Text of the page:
To his chagrin, a majority of the balls voted were black. He took off his white cap and placed it over them. ‘ Now,’ said he, ‘ they are all white.’

The prisons were opened. The exiles returned. One thousand six hundred persons were restored to freedom and friends. The concession of an amnesty, under restrictions, was a common enough act of a new papal government, but never before had a pardon been granted so sweeping and so complete.

None were excepted from its provisions, save a very few ‘ecclesiastics, military officers, and civil servants ‘ whose cases were reserved for especial examination;  and no conditions were imposed upon the pardoned, except that they should promise in writing ‘ never to abuse this favor,’ and ‘ to fulfil all the duties of good subjects.’

Rome was in a tumult of joy. Veteran conspirators threw themselves at the Pope s feet. Some of those who were afterwards the most active in the overthrow of his government were the first to pledge their eternal fidelity. The populace thronged about him whenever he went abroad, cast flowers in his path, waited for hours before the palace windows to get his blessing.

On the feast of St. Peter’s Chains a great number of the pardoned received communion from the Holy Father’s hands. The demonstrations of rejoicing reached an unheard-of extravagance.

It was almost a continual holiday in Rome, with gay processions by day and torchlight parades by night, public banquets in the vineyards and gardens, triumphal arches spanning the streets, the papal colors white and yellow fluttering from every window and decorating every breast.

The work of administrative reform was pushed with the utmost activity, and the Pope gave his personal care to the details of almost every de partment of the government. He improved the finances, reduced the taxes, abolished sinecures, cut down the expenditures, reorganized the courts of law.

The French ambassador, Count Rossi, writing to M. Guizot, gave an interesting account of an unofficial conversation with the Pope respecting the correction of abuses.

‘This is what I can and ought to do,’ said Pius, after explaining his plans. ‘ A Pope has no business to plunge into Utopian schemes. Would you believe it?  There are people who speak of an Italian league with the Pope at its head. As if such a thing were possible! Those are chimeras.’

‘ Besides,’ replied the count, ‘Your Holiness has other matters with which to occupy yourself. You have traced the route you have to follow, and better results will ensue; the end of abuses, which I fear are numerous, and the introduction of regularity and order such, I think, is the wish of your Holiness.’

‘You are right,’ said the Pope;  ‘Such is my purpose. I must, in the first place, re-establish our finances; but I require a little time.’

‘No one,’ answered Rossi, ‘expects from your Holiness precipitate measures;  the essential point is to let it be known that they are in active operation. The confidence of the public is entirely attained; they will wait with gratitude and respect.’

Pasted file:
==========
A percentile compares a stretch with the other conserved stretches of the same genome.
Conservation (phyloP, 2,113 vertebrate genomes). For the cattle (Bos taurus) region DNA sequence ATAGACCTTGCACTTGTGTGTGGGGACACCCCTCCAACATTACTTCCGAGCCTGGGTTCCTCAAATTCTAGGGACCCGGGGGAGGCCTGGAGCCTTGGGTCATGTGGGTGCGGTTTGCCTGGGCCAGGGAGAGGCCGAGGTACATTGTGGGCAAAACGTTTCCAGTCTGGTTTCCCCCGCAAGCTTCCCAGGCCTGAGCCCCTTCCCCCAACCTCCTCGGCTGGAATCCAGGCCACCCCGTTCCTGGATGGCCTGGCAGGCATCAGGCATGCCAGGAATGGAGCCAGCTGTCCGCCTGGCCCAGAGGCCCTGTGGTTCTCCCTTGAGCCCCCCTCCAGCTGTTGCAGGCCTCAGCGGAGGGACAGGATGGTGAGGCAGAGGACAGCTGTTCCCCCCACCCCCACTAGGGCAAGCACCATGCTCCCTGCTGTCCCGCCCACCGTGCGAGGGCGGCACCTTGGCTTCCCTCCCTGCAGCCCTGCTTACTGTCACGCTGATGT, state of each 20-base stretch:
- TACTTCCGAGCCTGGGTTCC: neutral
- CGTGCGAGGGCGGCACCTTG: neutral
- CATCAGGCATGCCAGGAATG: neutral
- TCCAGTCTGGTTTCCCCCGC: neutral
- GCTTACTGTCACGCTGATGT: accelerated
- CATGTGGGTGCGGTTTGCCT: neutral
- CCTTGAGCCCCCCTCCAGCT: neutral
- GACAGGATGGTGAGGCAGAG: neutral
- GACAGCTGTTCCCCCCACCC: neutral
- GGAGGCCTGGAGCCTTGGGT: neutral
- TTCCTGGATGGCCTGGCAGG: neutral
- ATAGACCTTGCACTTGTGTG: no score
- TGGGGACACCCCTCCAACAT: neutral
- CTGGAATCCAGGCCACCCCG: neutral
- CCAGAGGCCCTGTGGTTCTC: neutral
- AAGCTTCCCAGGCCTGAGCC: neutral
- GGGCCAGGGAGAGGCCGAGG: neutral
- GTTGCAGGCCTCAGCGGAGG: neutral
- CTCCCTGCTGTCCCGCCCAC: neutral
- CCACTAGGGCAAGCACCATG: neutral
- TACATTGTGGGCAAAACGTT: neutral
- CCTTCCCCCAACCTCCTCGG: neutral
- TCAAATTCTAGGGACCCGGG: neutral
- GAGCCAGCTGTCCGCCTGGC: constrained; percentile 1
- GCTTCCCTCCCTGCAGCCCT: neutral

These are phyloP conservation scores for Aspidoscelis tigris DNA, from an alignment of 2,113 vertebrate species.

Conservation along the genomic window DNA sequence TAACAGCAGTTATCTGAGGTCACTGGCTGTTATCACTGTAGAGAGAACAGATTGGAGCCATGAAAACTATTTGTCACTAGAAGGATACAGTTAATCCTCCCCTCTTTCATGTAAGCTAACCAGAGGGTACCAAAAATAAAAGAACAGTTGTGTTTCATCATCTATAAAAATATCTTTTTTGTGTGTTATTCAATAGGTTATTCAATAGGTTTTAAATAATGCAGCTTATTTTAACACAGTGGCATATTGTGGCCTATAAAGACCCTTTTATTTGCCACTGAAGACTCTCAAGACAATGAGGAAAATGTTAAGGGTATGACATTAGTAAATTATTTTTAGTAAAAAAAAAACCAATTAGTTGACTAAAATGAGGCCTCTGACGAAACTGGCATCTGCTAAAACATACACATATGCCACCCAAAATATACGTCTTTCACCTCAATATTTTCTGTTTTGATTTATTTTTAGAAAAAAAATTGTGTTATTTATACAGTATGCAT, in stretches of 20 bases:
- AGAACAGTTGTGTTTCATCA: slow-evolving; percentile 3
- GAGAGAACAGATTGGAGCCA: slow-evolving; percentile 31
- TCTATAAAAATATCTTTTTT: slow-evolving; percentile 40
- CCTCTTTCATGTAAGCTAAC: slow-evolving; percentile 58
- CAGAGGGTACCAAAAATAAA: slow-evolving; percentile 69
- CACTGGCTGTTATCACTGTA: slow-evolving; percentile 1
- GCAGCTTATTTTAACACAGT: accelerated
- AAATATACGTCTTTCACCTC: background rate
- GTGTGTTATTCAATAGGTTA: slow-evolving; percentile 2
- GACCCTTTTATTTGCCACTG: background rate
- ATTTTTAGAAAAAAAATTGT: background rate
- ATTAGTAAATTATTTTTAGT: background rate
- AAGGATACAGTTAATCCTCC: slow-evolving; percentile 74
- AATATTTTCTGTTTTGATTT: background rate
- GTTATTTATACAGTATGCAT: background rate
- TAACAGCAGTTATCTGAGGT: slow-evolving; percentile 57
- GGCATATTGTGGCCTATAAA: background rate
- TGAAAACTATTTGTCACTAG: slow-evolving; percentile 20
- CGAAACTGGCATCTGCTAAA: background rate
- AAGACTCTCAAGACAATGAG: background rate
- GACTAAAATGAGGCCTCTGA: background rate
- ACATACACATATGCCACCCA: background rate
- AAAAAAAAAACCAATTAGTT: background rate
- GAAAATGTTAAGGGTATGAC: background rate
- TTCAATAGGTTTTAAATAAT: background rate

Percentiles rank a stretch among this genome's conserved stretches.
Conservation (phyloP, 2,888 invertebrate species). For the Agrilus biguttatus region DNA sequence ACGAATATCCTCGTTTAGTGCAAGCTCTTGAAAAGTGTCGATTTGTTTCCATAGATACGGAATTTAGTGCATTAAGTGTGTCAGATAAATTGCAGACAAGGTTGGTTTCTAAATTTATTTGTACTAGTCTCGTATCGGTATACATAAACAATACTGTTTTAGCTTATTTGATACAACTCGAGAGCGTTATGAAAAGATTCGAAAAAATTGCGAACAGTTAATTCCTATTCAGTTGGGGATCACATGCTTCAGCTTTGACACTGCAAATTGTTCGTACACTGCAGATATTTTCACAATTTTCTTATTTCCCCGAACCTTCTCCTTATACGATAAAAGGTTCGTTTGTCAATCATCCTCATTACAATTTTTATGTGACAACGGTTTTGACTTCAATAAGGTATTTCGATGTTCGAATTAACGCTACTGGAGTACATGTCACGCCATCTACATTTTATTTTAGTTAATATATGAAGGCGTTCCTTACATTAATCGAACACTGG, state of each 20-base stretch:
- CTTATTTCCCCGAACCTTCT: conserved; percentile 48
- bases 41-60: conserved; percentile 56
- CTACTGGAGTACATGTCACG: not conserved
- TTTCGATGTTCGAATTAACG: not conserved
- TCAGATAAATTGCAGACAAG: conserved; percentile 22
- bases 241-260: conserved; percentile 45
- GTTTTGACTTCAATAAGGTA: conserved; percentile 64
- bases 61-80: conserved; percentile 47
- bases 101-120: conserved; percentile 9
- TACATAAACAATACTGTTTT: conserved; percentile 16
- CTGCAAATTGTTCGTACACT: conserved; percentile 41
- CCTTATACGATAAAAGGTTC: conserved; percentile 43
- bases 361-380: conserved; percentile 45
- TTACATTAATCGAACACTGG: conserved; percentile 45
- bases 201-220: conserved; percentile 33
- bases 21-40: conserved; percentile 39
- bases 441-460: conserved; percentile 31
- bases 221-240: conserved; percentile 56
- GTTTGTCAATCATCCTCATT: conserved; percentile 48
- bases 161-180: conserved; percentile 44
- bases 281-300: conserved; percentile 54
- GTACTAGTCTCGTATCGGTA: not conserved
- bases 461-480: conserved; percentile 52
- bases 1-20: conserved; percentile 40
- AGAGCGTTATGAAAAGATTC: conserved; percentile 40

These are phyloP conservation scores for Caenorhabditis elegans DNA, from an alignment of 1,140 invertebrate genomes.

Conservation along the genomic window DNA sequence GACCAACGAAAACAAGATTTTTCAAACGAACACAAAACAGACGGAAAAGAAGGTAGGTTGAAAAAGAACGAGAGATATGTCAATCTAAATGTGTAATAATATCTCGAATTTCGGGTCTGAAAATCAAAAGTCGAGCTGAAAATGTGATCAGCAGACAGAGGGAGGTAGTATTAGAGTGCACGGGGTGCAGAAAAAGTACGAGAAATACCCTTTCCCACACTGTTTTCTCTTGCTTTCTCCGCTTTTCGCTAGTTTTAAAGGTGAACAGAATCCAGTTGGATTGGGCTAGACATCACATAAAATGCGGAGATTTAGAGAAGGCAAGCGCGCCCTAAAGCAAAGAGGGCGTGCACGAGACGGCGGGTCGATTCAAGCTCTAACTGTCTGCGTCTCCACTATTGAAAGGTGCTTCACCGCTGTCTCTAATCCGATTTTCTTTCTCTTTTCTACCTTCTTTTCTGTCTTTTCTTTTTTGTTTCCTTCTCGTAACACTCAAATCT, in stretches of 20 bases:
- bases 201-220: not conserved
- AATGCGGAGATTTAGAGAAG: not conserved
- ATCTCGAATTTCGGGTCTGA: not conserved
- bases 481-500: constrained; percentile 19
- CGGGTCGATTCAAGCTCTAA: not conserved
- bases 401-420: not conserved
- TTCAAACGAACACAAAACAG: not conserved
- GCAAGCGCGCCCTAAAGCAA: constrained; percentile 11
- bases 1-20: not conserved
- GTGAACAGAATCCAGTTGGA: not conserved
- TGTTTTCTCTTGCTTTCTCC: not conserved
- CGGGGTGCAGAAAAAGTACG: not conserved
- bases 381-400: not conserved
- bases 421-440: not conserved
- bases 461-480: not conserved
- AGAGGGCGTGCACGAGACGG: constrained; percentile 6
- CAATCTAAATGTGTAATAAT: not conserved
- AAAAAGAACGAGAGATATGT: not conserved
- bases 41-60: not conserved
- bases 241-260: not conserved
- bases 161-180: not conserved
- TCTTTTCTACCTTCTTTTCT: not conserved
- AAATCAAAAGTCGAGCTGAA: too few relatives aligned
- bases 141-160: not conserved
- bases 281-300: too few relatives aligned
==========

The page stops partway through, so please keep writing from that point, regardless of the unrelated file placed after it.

The organization of the new government was a matter of some difficulty. All the cardinals perceived the necessity of reform, but there were great differences of opinion as to the particular measures which could be safely adopted.

The Pope was hard pressed likewise by exterior forces by Austria on the one hand, and the intrigues of Piedmont, the plots of the Mazzinians, and the precipitation of the Roman people on the other.

His own resolution, however, was taken promptly, and he held to it without wavering. For the first few weeks of his reign he called to his aid in the administration a temporary commission of six cardinals, among whom were the foremost representatives of both parties the popular Gizzi and the unpopular Lambruschini.

But in August Cardinal Gizzi was appointed Secretary of State, and the enthusiasm of the populace rose higher and higher. The cere mony of taking possession of the church of St. John Lateran, on the 8th of November, called out extraordinary demonstrations of rejoicing.

‘The spectacle is most imposing,’ writes an English observer:

But on this occasion the shouts of thousands of grateful people gave a life to the ceremony without which it had been cold, and of the vast multitude assembled every individual ex hibited the joy of his heart. The Pope raised him self and stood upright for some minutes, the triple crown on his head; this was the signal for fresh acclamations. He gave the blessing, waving his hand in the form of a cross. A burst of enthusiasm followed;  the cannon thundered, the music sounded, drums, trumpets, and pealing of bells joined with the people in one mighty chorus, and the pageant was over.

Against the Secret Societies

Yet how little the Pope was affected by the intoxication of flattery and the shouts of the multitude, and how well he understood the hidden forces which were even then undermining his throne, appeared in his first encyclical letter, published the day after this splendid celebration.

He censured, in severe terms, the secret societies:

which emerge from their native darkness for the ruin and desolation of the community’; the ** guilty fellowship ‘ of men ‘ who drag to light the most monstrous shapes of error’; ‘the haters of truth, the skilful artificers of fraud, who labor to extinguish in men s minds every impulse of piety, jus tice, and honor, to corrupt morals, to confound all ideas of divine and human right, and to overturn the foundations of the Catholic religion and of civil society.